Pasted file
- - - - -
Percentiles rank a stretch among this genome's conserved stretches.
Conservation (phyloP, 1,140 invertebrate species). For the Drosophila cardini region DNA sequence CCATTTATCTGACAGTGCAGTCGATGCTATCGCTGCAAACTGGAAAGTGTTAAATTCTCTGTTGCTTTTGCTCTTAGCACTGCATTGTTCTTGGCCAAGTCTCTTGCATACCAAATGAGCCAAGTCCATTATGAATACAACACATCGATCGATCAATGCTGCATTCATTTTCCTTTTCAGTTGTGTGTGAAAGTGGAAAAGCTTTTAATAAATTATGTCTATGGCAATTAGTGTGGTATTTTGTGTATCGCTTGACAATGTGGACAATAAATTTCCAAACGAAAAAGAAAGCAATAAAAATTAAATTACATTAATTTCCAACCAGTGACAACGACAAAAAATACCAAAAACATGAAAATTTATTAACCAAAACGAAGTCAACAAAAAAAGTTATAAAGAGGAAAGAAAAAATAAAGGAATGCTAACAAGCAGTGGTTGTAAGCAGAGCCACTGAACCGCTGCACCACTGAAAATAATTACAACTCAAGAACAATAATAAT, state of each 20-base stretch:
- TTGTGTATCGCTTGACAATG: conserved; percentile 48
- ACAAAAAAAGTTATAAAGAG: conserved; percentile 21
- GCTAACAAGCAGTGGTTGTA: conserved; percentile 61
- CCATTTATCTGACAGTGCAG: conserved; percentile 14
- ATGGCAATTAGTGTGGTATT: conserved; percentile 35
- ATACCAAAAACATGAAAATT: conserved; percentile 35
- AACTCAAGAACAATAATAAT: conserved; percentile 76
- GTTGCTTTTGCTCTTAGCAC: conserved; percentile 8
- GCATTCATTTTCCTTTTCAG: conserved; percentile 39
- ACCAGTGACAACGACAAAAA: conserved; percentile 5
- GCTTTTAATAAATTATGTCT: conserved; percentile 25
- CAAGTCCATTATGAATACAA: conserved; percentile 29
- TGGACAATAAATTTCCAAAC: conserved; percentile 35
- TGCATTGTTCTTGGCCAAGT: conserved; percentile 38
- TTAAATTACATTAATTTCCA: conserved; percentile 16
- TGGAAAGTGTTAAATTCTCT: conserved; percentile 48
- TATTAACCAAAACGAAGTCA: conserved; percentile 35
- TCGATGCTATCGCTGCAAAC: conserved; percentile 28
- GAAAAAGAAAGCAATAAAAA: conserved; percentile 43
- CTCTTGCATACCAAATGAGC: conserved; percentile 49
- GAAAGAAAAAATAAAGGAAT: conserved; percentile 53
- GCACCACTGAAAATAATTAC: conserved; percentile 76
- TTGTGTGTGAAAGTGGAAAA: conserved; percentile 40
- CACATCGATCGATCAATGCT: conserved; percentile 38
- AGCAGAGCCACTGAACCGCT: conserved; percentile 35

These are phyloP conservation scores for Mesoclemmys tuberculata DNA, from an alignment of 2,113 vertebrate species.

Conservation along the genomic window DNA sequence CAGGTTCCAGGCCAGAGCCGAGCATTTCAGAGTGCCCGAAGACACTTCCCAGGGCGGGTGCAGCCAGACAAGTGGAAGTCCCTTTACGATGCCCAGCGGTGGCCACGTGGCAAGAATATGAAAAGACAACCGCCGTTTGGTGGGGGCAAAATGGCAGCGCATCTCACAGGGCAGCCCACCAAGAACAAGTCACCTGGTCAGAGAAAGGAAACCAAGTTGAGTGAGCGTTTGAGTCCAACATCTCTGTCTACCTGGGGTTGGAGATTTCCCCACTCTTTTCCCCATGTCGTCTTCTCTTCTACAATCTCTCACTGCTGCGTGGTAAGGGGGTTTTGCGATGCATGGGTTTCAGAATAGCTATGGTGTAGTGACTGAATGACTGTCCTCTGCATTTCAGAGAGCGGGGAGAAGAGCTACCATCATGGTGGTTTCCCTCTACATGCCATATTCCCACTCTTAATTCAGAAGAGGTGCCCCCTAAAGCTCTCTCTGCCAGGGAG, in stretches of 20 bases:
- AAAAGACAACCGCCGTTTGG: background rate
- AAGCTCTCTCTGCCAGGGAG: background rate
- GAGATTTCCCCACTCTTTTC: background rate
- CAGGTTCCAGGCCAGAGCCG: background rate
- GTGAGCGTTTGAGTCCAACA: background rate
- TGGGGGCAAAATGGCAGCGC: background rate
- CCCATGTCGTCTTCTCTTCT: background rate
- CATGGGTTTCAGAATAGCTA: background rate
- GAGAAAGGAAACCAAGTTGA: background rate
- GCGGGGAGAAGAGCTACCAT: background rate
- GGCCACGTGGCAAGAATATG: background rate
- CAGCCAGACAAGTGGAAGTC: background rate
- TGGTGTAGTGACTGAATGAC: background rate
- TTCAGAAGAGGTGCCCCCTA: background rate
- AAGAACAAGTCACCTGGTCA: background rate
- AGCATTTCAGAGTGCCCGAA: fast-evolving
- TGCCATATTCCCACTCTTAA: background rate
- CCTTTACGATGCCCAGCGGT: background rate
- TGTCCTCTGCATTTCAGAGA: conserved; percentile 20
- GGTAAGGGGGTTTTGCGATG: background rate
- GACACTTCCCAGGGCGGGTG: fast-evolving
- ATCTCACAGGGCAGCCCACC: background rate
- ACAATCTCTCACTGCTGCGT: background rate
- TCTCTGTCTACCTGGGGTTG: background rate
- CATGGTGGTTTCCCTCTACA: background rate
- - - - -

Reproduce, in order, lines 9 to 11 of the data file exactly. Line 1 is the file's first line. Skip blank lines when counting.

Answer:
- AACTCAAGAACAATAATAAT: conserved; percentile 76
- GTTGCTTTTGCTCTTAGCAC: conserved; percentile 8
- GCATTCATTTTCCTTTTCAG: conserved; percentile 39